Exploring the lower frontier of the troposphere

Electronics

The rocket's electronics are central to its operation. As seen in the system diagram above, there are 7 separate electronics boxes mounted in the rocket's interior. Each is an aluminum box with a laser cut and engraved acrylic face, and one or more display panels or controls such as keypad, knobs or switches.

The heart of the rocket's control system is the RULAV Display Panel, which we designed specifically for the rocket. Most panels in the rocket are copies of this board.

The RULAV Display Panel is based around the Atmel Atmega328 processor, which has 32kB of programmable flash and 2kB of SRAM. Each panel has 8 latches, each of which has 8 outputs, for 64 100% duty-cycle outputs per panel. In most cases, the latch outputs are connected to 7+1--segment numeric LEDs (seven linear segments plus decimal point) and their associated resistor networks. In some cases, the LEDs and resistor networks are left unpopulated, repurposing the latches as general purpose outputs, such as for the two HPAMs. The microcontroller controls the latch output states using a simple parallel bus, seen below. The bus is also brought out to a header, allowing multiple panels to be bussed together under the control of one processor. 3 bits on the bus are used to indicate panel ID, so up to 8 boards (512 total latch outputs) can be uniquely addressed. Panel IDs are configured using a DIP switch.
The panel also has peripheral headers that expose the processor's analog-to-digital converter inputs, UART, Two-Wire Interface (IC) network, and a dozen other reconfigurable general purpose input/output pins. Schematics are available at the downloads page.

The 8-board limit didn't seem relevant when we first designed the panel, but as our ambitions grew we realized we actually wanted a total of 12 panels, and more knobs than could be read by the ADCs on a single processor. The final design uses two board busses, each controlled by a separate processor, and a TWI network between them. The panels have a variety of digit colors and sizes:

The HPAM: High Power Actuation Module

The rocket electronics primarily run at 5V, and the microcontroller and latches can only source about 25ma per pin. The rocket has devices that need higher currents and voltages, but that we'd like to switch on and off under software control: overhead lights,
solenoids, and Hobbs meter. These all run at 12VDC and need up to an amp. To control them, we hand-built two special boards, each of which has 4 individually controllable 30-amp MOSFETs. Each channel has a red status LED and a flyback diode to prevent voltage spikes when switching off inductive loads, like the solenoids. The MOSFET gates can be attached to the latch outputs of a display panel. We call this type of board an HPAM, or High Power Actuation Module.
Before installing the two HPAMs, seen in-situ below, we also added large caps to prevent the power bus from sagging due to current inrush when activating the solenoids.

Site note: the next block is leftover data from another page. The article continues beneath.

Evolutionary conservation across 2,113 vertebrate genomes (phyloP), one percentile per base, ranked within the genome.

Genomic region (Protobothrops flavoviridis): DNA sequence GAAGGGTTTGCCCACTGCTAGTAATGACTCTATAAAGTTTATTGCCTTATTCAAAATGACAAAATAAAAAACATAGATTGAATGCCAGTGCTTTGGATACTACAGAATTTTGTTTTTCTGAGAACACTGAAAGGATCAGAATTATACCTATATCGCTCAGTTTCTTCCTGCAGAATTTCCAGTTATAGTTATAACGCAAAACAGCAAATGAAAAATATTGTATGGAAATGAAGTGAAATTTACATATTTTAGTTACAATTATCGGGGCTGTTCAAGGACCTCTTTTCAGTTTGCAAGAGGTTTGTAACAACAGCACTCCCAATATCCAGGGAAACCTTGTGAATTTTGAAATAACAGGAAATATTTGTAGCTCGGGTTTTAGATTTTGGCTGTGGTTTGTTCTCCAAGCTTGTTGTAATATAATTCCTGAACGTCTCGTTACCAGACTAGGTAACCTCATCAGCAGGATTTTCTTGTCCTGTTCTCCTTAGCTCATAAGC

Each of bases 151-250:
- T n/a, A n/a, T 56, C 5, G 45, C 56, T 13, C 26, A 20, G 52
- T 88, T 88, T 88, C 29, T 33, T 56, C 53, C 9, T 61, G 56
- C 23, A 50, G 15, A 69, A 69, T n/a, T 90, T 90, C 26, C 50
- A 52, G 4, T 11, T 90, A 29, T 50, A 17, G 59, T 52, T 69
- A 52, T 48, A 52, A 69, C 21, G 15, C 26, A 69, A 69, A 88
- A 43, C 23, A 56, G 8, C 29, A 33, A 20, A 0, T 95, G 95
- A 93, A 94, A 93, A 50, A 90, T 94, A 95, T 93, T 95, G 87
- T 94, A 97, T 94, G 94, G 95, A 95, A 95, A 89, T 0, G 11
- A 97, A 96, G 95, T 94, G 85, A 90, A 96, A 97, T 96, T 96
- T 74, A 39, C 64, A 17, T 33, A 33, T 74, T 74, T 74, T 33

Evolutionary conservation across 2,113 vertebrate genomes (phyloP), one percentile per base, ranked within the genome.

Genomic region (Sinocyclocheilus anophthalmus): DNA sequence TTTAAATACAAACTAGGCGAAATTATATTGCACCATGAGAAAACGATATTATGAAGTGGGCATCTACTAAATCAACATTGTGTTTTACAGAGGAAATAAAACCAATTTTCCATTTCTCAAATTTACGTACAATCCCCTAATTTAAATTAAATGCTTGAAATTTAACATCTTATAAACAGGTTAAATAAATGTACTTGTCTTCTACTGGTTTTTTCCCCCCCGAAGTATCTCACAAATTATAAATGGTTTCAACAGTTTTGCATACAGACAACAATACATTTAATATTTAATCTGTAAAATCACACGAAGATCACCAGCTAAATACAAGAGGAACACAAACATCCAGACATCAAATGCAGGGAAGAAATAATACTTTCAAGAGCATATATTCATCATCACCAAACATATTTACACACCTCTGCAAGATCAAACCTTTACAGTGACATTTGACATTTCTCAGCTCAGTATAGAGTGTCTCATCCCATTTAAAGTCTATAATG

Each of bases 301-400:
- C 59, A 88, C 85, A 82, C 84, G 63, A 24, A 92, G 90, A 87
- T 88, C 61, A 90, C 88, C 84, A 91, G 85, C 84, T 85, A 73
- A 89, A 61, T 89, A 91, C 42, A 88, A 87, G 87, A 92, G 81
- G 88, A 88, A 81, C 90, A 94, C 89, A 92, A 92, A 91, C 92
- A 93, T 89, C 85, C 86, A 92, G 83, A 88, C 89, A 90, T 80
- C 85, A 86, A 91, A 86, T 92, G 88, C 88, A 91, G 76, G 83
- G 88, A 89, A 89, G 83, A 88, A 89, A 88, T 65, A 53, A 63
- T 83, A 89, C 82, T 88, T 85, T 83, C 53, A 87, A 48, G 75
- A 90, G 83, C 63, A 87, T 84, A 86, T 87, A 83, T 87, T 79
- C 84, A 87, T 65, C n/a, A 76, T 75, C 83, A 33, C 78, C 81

Thruster Control

The three thrusters and paint-shaker are powered by
compressed air. The processor can turn each device on and off by sending a control signal to the HPAM, which sends current to one of four electrically actuated solenoid air valves.
The thrusters and shaker fire automatically during the animated take-off sequence. In docking mode, the pilot can control the thrusters manually, using a joystick:

The joystick is a vintage PC joystick with a 15-pin game port interface. Such old beasts have simple electrical interfaces: two linear pots, each of which varies between 0 and 100Kohm as the control stick is moved through its range of motion in each of the X and Y axes. The output of these pots is connected in series to a voltage divider, with one of the Atmega's ADCs reading the middle voltage of each. The fire button is a simple switch that is connected to ground when depressed; this is connected to a spare GPIO on the Atmega, which has an internal pull-up resistor.

Power Distribution

12VDC power comes in from the house via an underground trench, arriving at the RULAV Power Distribution Panel. The board contains a switching power regulator that is configured to produce 5V. Both the 12V house power and 5V regulated power are exposed on a dozen 0.1" headers we use as power connectors.
A physical power switch mounted on the panel shuts off power to everything. Other switches allow the pilot to activate cabin lights and other amenities. (The light switch is in series with an HPAM output channel, allowing software to flicker the lights.) Voltmeters and ammeters both look cool and provide useful debugging information. The rocket draws about 2.5 amps when running but idle, and up to 5 amps at peak when all the solenoids are being actuated.
A hobbs meter records how much time the rocket has been active.

Audio

To give the rocket a more authentic feel, we added an audio system that plays pre-recorded sounds during events such as takeoff and docking. It consists of a simple "sound card" we built ourselves connected to off-the-shelf PC speakers and a powered subwoofer.

Our audio generator board is another hand-built board with an Atmega328 at its core. The analog side consists of an 8-bit digital-to-analog converter (DAC08), a '595 serial-to-parallel shift register, and a garden-variety op-amp. The op-amp gain is configured to produce 3.7v peak-to-peak, centered at 0, which seems to be the standard line-out voltage range from a PC according to our tests. The audio clips are pre-mixed and stored on an SD card, read using a Sparkfun SD card slot wired to the SPI pins of the Atmega328. The audio board's processor is also attached to the inter-panel TWI bus so it can receive audio play commands from the processor running the main rocket software. (Our software page describes this process in more detail.)